Long-time expats gather there Friday afternoons to swap tales of the Costa Rican bureaucracy. Others admire what they call "eye candy," the hundreds of working girls who primp themselves to meet men with money. The place is the best tourist attraction that won't be in most tourist guides. Don't be silly enough to make eye contact.

It is fun to watch the North American tourists come through the door. They look like deer caught in the headlights.
Next door is the Casino Colonial where expats gather for the high-carb free dinner that is served to gamblers much of the evening. The bar with its service is probably one of the best in town, and the newly enlarged restaurant is worth visiting. Separate from the smorgasbord served the gamblers, the restaurant requires money, but the wine list is decent and the food is great.

Like most of the machines in town, the one-arm devices in the Colonial are as tight as the Scotch grandmother. But anyone can afford to drop a few bucks on blackjack and roulette, and even on the new automatic roulette tables.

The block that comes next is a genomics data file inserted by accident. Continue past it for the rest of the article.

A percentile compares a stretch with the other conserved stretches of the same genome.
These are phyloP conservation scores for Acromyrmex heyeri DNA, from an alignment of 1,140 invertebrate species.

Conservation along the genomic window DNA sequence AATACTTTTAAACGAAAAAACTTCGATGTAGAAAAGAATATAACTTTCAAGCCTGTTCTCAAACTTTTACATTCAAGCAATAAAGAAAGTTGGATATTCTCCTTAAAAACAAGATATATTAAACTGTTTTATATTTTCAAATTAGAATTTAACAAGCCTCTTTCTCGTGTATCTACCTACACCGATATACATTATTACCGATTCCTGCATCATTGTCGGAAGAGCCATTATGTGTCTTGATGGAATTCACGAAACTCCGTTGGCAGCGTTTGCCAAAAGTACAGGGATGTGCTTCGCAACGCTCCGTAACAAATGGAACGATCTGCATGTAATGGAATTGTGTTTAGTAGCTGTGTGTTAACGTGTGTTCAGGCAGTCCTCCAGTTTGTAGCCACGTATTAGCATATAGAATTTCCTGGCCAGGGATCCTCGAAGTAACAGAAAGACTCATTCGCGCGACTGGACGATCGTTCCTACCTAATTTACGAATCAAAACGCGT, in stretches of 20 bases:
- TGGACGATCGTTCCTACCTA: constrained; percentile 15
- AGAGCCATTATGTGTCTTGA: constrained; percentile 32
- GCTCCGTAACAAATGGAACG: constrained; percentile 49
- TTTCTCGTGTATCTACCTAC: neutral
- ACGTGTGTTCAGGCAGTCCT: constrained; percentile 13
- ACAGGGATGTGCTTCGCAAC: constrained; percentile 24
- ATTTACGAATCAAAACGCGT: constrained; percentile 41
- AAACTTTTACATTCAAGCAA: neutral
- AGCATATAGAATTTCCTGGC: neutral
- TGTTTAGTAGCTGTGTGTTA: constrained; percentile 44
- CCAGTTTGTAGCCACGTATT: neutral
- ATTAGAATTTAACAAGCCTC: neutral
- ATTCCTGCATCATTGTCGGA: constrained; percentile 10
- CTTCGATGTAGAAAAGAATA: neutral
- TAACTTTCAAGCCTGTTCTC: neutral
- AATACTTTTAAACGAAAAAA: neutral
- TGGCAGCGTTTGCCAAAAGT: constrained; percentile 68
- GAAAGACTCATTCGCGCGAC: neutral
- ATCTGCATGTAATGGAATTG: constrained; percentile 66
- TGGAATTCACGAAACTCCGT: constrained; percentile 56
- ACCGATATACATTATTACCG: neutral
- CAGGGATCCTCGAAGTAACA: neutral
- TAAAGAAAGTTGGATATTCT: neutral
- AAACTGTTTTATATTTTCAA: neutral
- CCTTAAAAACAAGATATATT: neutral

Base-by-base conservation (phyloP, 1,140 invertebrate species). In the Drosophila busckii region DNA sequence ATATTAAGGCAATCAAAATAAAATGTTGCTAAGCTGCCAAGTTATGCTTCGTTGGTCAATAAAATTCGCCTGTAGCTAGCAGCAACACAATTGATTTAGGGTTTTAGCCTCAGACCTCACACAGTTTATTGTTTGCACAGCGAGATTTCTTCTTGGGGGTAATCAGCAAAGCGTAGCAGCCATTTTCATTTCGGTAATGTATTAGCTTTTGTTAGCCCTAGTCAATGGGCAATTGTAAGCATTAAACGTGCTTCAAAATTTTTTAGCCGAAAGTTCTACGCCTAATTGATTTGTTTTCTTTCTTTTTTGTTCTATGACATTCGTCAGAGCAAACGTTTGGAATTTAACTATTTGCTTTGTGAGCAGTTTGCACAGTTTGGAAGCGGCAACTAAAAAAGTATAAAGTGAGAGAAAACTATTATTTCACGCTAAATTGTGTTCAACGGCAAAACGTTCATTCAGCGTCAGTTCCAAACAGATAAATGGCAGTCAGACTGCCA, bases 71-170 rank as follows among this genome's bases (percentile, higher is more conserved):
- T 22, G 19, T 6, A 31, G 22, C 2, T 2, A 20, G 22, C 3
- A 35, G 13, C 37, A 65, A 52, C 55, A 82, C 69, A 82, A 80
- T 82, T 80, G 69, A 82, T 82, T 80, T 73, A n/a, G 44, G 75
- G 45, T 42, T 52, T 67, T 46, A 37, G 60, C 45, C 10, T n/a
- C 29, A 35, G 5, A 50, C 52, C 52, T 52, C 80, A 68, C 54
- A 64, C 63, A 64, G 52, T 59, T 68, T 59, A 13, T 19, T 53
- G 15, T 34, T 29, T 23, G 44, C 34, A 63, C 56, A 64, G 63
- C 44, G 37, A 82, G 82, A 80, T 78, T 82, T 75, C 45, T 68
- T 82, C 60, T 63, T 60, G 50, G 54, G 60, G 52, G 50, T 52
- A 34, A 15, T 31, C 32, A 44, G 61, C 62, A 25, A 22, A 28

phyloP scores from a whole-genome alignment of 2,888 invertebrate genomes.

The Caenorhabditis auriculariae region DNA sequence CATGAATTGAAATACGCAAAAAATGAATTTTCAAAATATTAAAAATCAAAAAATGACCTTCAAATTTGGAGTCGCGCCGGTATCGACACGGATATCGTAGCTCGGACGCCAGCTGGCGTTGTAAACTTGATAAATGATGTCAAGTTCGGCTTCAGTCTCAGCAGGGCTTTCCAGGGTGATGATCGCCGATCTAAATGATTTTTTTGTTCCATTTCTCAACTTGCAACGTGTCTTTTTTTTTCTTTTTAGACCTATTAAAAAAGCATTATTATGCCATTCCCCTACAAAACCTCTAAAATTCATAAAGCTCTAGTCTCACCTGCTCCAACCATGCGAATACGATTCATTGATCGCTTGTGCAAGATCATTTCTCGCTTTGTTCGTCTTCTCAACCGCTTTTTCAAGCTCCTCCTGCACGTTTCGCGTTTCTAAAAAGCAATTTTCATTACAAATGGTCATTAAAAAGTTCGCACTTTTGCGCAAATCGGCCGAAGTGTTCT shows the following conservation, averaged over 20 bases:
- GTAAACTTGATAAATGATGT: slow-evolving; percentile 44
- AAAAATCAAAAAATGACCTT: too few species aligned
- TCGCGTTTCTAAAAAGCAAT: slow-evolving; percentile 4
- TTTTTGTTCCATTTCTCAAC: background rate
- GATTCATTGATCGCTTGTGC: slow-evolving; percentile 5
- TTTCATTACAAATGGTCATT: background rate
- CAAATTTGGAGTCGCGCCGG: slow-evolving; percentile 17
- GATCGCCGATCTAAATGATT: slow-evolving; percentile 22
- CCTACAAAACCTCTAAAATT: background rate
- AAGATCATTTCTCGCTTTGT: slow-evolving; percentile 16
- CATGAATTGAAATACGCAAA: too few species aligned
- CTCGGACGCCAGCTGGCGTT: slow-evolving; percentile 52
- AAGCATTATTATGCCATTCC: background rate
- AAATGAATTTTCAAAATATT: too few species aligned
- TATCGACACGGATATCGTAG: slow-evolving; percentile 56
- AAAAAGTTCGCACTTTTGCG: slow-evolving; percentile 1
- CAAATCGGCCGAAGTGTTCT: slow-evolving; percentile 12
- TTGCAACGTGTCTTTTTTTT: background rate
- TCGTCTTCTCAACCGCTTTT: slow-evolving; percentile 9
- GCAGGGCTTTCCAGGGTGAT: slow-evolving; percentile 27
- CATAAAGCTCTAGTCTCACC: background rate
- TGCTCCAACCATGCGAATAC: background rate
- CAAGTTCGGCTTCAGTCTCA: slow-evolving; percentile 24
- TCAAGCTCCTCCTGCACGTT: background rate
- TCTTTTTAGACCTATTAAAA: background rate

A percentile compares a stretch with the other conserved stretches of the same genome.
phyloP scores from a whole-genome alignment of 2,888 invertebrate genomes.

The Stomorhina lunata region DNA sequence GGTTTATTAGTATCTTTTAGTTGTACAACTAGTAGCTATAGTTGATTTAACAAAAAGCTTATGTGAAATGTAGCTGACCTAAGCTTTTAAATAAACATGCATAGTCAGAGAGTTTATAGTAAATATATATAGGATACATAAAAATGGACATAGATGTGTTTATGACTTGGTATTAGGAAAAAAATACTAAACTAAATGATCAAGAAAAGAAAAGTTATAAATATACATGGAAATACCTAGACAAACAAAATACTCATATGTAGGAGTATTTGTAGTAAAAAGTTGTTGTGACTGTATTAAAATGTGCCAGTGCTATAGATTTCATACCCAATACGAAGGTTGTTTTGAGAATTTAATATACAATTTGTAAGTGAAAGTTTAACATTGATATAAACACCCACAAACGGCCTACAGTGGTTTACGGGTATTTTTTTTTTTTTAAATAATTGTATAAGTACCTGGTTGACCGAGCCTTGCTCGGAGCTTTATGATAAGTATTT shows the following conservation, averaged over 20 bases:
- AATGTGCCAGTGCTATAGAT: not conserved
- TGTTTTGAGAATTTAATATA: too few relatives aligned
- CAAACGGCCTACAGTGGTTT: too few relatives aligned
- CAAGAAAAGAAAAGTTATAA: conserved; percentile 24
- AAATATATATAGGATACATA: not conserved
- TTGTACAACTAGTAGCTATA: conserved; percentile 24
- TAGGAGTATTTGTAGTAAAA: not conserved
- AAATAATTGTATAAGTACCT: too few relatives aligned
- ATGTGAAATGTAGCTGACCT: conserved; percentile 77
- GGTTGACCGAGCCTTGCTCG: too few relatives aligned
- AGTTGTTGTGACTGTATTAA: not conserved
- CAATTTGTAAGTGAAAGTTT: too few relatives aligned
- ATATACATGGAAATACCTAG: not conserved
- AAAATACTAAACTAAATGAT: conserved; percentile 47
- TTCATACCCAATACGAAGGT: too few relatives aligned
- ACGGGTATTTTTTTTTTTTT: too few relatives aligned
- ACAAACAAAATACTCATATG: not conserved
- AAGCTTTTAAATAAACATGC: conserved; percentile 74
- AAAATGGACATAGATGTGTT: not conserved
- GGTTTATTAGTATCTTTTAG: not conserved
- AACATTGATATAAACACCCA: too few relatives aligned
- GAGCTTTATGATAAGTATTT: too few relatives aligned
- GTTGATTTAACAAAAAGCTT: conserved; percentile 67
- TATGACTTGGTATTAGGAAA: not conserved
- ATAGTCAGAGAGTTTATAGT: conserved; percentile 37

If one were to slip out the back door of the Colonial, one could walk west to Calle 9 where just to the right is a nice Irishman waging a continuing battle with the Muncipalidad de San José. He made a major investment in a bar and restaurant, but, like always, there is another piece of paper required. So he may be open or he may be closed, depending on when the last city inspection took place. If he is open, the Guinness is cold.

Alas, the Bar Morazán on the corner has been closed for months. This was where expats could find cheap beers and a quick bite. An internal feud resulted in the liquor license going elsewhere.

One could stop in the casino of the Holiday Inn, north of Parque Morazán, but that really only gets rolling about midnight, much too late for old expats. The restaurant is not great.

So it is off west to Nashville South for a quick beer. We skirt Parque Morazán to the south because
the holdup rate there is off the charts. The crooks wait in the trees for passing drunk Gringos and pounce on them. The Del Mar restaurant is to the right. The food is great, but most expats are timid about eating there because of the place's association with the Del Rey across the steet.

Also to the right is the Key Largo, one of the great older homes of Costa Rica. It is now a dance spot with at least three bars where a dog with a note in his mouth could get a date. This starts rolling about 10 p.m.